The five of us (wife and college-age kids) had the time of our lives on that trip! The rest is history.

I supposed I might have discovered UL and BPL without Jardine's book, but you never know. I owe him more than can ever be repaid.

Edited by ewolin on 03/09/2012 11:05:28 MST.

Robert Kelly
(QiWiz) - MLife

Locale: UL gear @ QiWiz.net
When did it all begin? Props to Ray as well . . . on 03/09/2012 11:52:08 MST Print View

When I started planning for a Philmont trip with youngest son, then 14, now 28, I also read Ray Jardine's book, began my quest to lighten up, and came to Philmont in 1997 with an 18 pound base pack. Not very light by today's standards, but at the time, most of the adults that saw me with the crew thought the boys were carrying all of my gear, since I had "just a daypack". I've reached the point of being very happy with a base weight of 8-12 pounds, with no intention of going SUL or XUL. One obstacle is my XL size and 11.5 4E feet. I'm going out this weekend with an FSO weight (From Skin Out: everything worn and carried including food and water) of just under 20 pounds. For the expected weather (mid to upper 20's) that's very respectable IMO.

Travis Leanna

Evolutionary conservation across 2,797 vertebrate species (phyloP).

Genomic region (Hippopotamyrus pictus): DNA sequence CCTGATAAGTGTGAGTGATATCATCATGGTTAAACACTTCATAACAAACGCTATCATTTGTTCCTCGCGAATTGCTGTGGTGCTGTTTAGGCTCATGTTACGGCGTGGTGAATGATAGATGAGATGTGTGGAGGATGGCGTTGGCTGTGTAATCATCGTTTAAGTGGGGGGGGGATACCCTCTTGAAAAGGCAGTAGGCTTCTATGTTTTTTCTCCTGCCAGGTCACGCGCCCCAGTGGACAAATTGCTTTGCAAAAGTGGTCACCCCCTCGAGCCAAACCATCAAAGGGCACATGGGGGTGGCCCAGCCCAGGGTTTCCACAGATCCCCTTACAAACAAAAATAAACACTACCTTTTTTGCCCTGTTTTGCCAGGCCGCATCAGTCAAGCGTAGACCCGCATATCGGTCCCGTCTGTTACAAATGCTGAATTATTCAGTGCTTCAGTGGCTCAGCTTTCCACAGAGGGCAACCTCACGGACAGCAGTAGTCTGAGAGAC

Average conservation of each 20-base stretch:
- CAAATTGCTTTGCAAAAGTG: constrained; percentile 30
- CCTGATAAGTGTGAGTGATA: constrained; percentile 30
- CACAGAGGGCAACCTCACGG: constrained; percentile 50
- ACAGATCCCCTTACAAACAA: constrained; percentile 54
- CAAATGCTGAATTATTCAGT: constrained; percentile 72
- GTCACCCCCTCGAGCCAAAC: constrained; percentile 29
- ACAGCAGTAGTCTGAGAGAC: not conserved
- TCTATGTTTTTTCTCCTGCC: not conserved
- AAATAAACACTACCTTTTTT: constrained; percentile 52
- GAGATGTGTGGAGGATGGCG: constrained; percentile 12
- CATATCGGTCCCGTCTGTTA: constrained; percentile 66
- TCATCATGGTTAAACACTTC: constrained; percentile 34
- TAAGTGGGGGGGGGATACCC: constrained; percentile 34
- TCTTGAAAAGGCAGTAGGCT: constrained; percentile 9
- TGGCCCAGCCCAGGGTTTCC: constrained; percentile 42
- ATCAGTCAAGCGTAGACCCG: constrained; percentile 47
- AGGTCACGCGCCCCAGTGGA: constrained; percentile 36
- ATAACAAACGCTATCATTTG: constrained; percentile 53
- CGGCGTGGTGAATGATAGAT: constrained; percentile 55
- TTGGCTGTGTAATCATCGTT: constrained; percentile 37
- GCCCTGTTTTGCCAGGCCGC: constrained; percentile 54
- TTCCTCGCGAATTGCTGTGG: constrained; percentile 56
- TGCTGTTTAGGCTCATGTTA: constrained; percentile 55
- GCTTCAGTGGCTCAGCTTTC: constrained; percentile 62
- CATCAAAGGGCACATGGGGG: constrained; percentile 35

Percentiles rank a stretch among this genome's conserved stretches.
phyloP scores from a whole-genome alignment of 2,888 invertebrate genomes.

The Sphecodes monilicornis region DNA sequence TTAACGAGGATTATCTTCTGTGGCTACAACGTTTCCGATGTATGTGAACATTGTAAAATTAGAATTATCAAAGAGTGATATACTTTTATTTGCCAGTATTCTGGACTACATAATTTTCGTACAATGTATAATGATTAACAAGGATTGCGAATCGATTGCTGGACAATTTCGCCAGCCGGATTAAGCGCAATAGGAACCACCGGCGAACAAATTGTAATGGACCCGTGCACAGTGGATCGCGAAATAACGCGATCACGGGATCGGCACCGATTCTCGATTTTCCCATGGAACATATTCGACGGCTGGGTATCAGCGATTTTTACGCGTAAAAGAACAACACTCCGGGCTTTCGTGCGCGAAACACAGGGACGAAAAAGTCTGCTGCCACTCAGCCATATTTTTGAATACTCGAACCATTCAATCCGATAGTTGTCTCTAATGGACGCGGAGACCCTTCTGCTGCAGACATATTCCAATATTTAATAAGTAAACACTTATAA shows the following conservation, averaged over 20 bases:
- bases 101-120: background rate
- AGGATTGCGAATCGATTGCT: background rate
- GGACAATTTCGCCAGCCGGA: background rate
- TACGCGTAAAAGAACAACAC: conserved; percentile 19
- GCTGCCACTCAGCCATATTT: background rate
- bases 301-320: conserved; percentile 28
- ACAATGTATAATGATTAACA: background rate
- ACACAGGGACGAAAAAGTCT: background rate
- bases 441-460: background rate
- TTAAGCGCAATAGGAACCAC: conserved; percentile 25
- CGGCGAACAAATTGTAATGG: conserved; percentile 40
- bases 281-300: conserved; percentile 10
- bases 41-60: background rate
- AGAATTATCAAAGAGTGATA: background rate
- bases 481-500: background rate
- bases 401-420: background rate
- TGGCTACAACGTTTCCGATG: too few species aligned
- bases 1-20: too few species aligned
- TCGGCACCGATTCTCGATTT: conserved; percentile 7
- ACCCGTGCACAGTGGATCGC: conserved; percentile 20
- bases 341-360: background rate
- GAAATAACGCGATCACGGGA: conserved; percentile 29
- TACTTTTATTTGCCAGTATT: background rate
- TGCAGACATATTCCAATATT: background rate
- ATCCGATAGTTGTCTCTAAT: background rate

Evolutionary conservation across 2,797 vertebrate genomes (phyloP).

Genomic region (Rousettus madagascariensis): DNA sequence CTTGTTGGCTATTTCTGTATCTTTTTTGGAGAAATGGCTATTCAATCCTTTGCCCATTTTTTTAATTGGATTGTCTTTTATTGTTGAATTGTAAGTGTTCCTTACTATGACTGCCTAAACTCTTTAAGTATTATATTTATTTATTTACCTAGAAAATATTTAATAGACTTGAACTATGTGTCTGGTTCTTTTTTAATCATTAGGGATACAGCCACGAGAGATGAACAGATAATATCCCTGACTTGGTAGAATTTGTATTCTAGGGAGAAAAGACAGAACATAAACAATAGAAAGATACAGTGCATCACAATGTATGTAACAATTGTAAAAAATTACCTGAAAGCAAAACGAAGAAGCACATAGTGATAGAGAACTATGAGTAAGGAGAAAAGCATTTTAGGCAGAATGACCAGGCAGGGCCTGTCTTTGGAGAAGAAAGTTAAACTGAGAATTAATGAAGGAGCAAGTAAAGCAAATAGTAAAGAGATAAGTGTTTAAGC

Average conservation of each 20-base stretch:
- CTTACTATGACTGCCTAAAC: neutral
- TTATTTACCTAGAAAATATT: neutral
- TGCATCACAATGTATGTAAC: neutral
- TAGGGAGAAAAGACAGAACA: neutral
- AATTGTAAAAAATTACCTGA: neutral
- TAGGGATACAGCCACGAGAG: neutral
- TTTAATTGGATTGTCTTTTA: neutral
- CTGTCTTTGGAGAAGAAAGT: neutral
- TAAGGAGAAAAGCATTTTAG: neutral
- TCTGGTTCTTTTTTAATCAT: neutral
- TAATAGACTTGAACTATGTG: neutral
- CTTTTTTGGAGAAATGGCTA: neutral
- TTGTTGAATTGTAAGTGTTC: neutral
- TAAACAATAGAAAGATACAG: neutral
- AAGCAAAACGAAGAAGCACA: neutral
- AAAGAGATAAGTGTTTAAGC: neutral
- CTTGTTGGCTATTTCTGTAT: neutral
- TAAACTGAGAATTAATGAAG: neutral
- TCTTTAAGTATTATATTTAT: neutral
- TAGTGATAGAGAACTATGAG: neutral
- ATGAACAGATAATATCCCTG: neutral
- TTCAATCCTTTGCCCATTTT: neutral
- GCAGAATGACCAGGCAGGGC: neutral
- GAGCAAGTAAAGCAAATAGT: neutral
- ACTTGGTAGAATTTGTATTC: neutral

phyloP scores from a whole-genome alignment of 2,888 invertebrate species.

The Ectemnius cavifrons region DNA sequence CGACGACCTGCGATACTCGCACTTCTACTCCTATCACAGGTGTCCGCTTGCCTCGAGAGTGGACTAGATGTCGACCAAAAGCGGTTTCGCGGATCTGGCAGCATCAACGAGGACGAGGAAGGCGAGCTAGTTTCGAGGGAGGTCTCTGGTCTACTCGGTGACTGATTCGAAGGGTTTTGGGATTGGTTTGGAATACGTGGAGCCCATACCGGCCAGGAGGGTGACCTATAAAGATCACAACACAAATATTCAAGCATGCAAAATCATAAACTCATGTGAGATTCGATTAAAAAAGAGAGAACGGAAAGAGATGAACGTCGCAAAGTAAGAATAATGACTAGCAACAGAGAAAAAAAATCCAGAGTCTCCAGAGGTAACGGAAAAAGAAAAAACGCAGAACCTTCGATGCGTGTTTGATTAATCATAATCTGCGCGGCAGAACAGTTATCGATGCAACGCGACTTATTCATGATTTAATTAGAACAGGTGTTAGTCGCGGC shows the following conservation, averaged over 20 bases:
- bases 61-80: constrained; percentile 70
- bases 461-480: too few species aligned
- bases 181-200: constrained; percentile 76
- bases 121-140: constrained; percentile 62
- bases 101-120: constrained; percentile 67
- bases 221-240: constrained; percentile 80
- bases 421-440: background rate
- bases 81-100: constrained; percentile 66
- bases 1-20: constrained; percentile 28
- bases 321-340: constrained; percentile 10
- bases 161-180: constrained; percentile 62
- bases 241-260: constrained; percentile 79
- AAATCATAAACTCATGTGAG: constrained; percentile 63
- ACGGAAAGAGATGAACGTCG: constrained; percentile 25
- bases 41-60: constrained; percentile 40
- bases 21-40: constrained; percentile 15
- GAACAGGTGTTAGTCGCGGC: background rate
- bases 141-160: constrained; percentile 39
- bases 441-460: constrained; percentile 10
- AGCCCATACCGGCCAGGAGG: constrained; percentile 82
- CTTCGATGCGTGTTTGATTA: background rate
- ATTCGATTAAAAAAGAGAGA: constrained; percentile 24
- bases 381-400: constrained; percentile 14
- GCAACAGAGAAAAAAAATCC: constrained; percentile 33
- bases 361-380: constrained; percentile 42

(T.L.) - MLife

Locale: Wisconsin
Re: How long have you been a lightweight backpacker? on 03/09/2012 11:56:22 MST Print View

Took my first real trip in January 2007. It was my wife's idea!

I had a heavy kelty pack, some crappy Slumberjack bag, a beefy Sierra Designs mountaineering tent, and a 2 lb sleeping mat. Loaded up my pack, my wife took a school backpack, and we slugged it out a few miles from our place up north.

Slept on a dang sheet of ice and wondered why I was cold. (wife had the pad).

Began my research and almost immediately found BPL. By the time I could be considered a "lightweight backpacker," it was the summer of 2008.

Even though I found this place early, I still went through the paces of getting gear, figuring out my style, and replacing said gear. Over and over. Its a process.

Keith Bassett
(keith_bassett)

Locale: Pacific NW